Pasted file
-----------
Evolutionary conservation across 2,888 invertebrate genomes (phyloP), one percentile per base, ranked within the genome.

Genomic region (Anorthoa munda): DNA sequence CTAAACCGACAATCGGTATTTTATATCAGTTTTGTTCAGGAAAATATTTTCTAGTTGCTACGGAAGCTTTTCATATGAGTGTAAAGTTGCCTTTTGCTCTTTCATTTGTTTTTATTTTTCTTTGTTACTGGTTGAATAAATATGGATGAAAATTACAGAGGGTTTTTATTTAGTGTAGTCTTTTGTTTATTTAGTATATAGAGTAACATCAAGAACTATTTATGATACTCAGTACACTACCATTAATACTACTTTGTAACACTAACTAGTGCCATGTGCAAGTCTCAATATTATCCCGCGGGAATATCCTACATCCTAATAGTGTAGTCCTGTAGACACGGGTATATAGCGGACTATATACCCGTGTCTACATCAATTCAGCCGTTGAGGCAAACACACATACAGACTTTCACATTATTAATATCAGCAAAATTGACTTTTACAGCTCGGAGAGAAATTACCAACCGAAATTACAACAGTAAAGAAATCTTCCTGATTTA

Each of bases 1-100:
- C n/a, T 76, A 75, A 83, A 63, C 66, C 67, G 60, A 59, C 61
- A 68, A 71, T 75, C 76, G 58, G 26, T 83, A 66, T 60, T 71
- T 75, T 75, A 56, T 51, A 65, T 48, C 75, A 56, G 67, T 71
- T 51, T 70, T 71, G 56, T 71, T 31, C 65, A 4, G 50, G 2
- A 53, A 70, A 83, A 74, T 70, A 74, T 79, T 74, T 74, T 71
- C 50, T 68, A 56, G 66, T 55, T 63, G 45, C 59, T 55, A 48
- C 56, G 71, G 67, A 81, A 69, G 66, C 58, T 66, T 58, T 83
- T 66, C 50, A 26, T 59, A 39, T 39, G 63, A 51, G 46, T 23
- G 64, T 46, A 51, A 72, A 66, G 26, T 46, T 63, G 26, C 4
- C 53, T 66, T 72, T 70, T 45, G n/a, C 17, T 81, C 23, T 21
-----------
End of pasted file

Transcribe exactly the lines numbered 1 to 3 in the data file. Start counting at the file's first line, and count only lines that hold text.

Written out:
Evolutionary conservation across 2,888 invertebrate genomes (phyloP), one percentile per base, ranked within the genome.

Genomic region (Anorthoa munda): DNA sequence CTAAACCGACAATCGGTATTTTATATCAGTTTTGTTCAGGAAAATATTTTCTAGTTGCTACGGAAGCTTTTCATATGAGTGTAAAGTTGCCTTTTGCTCTTTCATTTGTTTTTATTTTTCTTTGTTACTGGTTGAATAAATATGGATGAAAATTACAGAGGGTTTTTATTTAGTGTAGTCTTTTGTTTATTTAGTATATAGAGTAACATCAAGAACTATTTATGATACTCAGTACACTACCATTAATACTACTTTGTAACACTAACTAGTGCCATGTGCAAGTCTCAATATTATCCCGCGGGAATATCCTACATCCTAATAGTGTAGTCCTGTAGACACGGGTATATAGCGGACTATATACCCGTGTCTACATCAATTCAGCCGTTGAGGCAAACACACATACAGACTTTCACATTATTAATATCAGCAAAATTGACTTTTACAGCTCGGAGAGAAATTACCAACCGAAATTACAACAGTAAAGAAATCTTCCTGATTTA

Each of bases 1-100: